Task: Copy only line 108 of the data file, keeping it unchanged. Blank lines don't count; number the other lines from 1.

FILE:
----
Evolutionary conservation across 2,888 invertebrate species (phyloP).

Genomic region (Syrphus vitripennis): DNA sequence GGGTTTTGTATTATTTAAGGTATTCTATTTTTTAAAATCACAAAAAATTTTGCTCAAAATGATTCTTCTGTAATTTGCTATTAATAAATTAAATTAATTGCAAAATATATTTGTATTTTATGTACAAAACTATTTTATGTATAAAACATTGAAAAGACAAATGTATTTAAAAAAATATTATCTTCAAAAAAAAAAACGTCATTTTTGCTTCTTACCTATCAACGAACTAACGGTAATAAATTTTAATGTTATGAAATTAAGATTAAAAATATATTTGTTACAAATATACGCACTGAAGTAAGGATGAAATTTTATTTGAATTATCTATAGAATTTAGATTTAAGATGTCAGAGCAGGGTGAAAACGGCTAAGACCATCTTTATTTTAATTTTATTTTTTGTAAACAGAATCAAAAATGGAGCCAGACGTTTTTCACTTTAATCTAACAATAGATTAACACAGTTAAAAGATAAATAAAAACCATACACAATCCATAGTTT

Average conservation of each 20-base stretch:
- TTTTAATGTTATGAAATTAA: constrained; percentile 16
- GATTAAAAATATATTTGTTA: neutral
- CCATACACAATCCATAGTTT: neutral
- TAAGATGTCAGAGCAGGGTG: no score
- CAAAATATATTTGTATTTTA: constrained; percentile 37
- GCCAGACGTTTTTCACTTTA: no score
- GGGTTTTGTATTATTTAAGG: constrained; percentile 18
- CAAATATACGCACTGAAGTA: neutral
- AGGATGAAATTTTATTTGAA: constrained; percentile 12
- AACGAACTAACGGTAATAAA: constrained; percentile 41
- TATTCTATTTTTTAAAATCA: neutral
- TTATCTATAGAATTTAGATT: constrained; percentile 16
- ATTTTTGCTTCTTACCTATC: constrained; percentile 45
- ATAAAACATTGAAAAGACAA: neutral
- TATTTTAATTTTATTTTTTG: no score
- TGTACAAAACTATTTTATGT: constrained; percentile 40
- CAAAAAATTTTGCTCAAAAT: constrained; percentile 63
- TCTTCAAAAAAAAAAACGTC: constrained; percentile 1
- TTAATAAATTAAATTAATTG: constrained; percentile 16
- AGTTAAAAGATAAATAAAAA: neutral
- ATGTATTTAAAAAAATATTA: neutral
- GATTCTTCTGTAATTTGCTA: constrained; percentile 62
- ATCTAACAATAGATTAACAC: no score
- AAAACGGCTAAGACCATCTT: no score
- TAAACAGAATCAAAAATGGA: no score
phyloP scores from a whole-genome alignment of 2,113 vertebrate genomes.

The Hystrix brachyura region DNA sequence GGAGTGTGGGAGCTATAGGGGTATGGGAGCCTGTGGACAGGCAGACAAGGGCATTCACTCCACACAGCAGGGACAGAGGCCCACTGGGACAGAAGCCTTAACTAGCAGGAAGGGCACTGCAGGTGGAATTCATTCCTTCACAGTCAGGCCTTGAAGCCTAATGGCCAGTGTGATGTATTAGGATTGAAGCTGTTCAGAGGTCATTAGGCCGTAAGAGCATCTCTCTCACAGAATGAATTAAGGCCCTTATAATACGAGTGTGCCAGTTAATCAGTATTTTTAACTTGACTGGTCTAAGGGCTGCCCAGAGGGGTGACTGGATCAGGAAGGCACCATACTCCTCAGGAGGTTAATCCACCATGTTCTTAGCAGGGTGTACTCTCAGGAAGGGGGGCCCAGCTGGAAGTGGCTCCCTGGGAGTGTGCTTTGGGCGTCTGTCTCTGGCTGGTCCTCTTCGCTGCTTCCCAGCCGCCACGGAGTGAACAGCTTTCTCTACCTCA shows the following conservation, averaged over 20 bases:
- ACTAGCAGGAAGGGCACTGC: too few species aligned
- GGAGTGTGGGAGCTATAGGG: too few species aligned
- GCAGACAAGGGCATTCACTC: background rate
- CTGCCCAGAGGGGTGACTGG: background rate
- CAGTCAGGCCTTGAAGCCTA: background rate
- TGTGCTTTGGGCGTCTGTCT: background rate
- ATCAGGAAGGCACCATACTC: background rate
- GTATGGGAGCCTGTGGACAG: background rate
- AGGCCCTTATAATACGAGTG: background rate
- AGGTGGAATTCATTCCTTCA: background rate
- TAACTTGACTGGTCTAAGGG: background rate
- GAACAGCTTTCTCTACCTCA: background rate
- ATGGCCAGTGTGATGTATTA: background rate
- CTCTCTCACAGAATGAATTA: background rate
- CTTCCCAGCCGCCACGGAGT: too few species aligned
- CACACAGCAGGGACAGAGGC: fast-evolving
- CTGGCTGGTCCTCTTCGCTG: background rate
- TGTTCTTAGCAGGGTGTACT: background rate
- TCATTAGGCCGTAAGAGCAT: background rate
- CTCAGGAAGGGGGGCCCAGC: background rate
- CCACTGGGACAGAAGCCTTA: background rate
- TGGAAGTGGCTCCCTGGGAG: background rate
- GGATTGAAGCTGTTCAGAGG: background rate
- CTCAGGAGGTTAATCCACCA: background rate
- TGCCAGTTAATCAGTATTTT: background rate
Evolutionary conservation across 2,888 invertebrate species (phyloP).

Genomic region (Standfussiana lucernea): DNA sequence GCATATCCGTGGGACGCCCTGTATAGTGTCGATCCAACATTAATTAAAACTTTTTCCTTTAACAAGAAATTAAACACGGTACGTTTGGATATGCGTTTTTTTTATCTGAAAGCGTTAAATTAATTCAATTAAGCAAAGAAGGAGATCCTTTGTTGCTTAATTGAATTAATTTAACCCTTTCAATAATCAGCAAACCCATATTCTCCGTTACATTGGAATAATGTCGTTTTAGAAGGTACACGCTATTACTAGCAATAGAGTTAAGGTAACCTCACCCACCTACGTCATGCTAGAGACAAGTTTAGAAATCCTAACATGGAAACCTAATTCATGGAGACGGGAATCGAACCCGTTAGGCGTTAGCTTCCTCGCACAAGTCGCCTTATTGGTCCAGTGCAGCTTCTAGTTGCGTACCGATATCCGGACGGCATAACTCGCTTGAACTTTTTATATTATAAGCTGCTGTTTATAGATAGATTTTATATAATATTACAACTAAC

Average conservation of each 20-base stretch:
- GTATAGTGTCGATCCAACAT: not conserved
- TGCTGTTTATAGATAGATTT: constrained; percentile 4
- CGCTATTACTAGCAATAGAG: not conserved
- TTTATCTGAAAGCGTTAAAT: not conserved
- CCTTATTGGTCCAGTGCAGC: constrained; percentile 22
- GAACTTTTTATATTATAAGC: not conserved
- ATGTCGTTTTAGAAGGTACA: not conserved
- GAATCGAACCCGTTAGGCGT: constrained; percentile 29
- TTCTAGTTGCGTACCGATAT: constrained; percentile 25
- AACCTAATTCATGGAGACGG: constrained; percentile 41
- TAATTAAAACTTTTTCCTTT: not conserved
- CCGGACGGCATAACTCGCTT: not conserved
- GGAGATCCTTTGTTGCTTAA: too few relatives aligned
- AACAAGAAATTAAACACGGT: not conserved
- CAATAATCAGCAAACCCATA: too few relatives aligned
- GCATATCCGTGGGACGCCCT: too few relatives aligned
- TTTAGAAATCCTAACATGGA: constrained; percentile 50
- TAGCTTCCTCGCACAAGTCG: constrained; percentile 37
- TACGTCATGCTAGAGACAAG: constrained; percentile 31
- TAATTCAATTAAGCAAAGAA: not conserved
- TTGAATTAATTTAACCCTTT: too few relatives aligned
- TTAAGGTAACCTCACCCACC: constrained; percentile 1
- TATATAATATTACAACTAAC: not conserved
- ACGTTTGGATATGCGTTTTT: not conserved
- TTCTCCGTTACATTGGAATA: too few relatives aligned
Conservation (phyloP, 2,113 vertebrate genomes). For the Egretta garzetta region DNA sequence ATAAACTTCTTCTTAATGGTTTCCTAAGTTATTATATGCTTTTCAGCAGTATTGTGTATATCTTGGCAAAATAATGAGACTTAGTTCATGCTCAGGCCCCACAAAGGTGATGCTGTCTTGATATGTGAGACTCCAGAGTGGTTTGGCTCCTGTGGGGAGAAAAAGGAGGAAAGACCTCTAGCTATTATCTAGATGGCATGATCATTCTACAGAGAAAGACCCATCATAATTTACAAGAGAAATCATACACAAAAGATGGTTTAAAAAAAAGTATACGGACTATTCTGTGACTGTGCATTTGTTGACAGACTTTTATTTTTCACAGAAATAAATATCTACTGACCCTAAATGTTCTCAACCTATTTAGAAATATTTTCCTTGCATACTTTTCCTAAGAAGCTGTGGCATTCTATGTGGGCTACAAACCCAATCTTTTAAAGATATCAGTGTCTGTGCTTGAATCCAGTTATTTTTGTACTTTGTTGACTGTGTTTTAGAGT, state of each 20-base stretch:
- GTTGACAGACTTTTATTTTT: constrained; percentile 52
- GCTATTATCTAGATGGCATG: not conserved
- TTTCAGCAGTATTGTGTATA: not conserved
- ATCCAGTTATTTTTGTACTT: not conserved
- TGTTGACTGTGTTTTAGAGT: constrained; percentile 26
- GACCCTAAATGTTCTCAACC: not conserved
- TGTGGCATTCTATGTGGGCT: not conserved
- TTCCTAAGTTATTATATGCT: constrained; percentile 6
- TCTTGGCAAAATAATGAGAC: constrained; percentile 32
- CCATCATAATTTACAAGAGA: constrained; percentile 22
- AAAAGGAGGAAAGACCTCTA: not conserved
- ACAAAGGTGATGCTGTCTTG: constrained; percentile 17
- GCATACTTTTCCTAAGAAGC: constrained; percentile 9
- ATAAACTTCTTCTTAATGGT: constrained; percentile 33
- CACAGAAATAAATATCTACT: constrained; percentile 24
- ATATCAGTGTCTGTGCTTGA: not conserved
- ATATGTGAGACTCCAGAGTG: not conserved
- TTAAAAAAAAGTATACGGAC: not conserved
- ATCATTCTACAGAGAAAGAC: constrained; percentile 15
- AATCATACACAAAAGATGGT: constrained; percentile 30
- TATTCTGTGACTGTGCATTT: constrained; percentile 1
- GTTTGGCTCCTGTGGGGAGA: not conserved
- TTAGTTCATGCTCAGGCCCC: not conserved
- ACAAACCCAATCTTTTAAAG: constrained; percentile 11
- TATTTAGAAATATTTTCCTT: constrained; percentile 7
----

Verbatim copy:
- ACAAACCCAATCTTTTAAAG: constrained; percentile 11